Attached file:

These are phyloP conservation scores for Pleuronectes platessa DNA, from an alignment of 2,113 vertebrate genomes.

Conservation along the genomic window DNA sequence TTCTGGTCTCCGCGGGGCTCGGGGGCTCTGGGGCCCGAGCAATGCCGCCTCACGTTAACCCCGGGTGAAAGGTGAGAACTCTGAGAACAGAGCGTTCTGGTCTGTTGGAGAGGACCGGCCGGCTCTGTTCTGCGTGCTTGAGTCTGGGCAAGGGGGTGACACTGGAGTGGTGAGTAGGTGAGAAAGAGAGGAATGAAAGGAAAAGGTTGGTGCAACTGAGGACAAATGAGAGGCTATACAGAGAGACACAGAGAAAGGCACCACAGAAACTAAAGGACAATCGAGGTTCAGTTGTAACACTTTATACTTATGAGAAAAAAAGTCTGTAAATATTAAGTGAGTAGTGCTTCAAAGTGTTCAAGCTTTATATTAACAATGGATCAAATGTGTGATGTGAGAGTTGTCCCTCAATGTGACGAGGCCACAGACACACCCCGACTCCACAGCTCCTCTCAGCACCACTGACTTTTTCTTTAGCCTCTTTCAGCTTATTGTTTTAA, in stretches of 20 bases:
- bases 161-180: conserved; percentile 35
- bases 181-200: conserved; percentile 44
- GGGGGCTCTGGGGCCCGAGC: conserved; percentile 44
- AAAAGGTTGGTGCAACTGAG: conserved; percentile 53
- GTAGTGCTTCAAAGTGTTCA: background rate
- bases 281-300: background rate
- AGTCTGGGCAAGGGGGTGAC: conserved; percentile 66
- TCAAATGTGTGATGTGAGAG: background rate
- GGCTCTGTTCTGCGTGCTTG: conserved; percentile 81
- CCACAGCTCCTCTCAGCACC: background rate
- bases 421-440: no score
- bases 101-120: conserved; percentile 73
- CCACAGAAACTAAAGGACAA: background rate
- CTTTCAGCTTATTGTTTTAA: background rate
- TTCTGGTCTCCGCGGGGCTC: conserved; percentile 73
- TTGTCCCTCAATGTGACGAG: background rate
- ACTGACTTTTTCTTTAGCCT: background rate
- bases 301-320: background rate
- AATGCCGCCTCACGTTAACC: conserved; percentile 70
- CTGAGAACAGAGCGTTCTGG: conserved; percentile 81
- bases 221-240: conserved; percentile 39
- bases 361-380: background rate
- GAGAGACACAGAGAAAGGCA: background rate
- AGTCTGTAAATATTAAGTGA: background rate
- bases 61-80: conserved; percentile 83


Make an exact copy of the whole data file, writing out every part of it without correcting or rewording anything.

These are phyloP conservation scores for Pleuronectes platessa DNA, from an alignment of 2,113 vertebrate genomes.

Conservation along the genomic window DNA sequence TTCTGGTCTCCGCGGGGCTCGGGGGCTCTGGGGCCCGAGCAATGCCGCCTCACGTTAACCCCGGGTGAAAGGTGAGAACTCTGAGAACAGAGCGTTCTGGTCTGTTGGAGAGGACCGGCCGGCTCTGTTCTGCGTGCTTGAGTCTGGGCAAGGGGGTGACACTGGAGTGGTGAGTAGGTGAGAAAGAGAGGAATGAAAGGAAAAGGTTGGTGCAACTGAGGACAAATGAGAGGCTATACAGAGAGACACAGAGAAAGGCACCACAGAAACTAAAGGACAATCGAGGTTCAGTTGTAACACTTTATACTTATGAGAAAAAAAGTCTGTAAATATTAAGTGAGTAGTGCTTCAAAGTGTTCAAGCTTTATATTAACAATGGATCAAATGTGTGATGTGAGAGTTGTCCCTCAATGTGACGAGGCCACAGACACACCCCGACTCCACAGCTCCTCTCAGCACCACTGACTTTTTCTTTAGCCTCTTTCAGCTTATTGTTTTAA, in stretches of 20 bases:
- bases 161-180: conserved; percentile 35
- bases 181-200: conserved; percentile 44
- GGGGGCTCTGGGGCCCGAGC: conserved; percentile 44
- AAAAGGTTGGTGCAACTGAG: conserved; percentile 53
- GTAGTGCTTCAAAGTGTTCA: background rate
- bases 281-300: background rate
- AGTCTGGGCAAGGGGGTGAC: conserved; percentile 66
- TCAAATGTGTGATGTGAGAG: background rate
- GGCTCTGTTCTGCGTGCTTG: conserved; percentile 81
- CCACAGCTCCTCTCAGCACC: background rate
- bases 421-440: no score
- bases 101-120: conserved; percentile 73
- CCACAGAAACTAAAGGACAA: background rate
- CTTTCAGCTTATTGTTTTAA: background rate
- TTCTGGTCTCCGCGGGGCTC: conserved; percentile 73
- TTGTCCCTCAATGTGACGAG: background rate
- ACTGACTTTTTCTTTAGCCT: background rate
- bases 301-320: background rate
- AATGCCGCCTCACGTTAACC: conserved; percentile 70
- CTGAGAACAGAGCGTTCTGG: conserved; percentile 81
- bases 221-240: conserved; percentile 39
- bases 361-380: background rate
- GAGAGACACAGAGAAAGGCA: background rate
- AGTCTGTAAATATTAAGTGA: background rate
- bases 61-80: conserved; percentile 83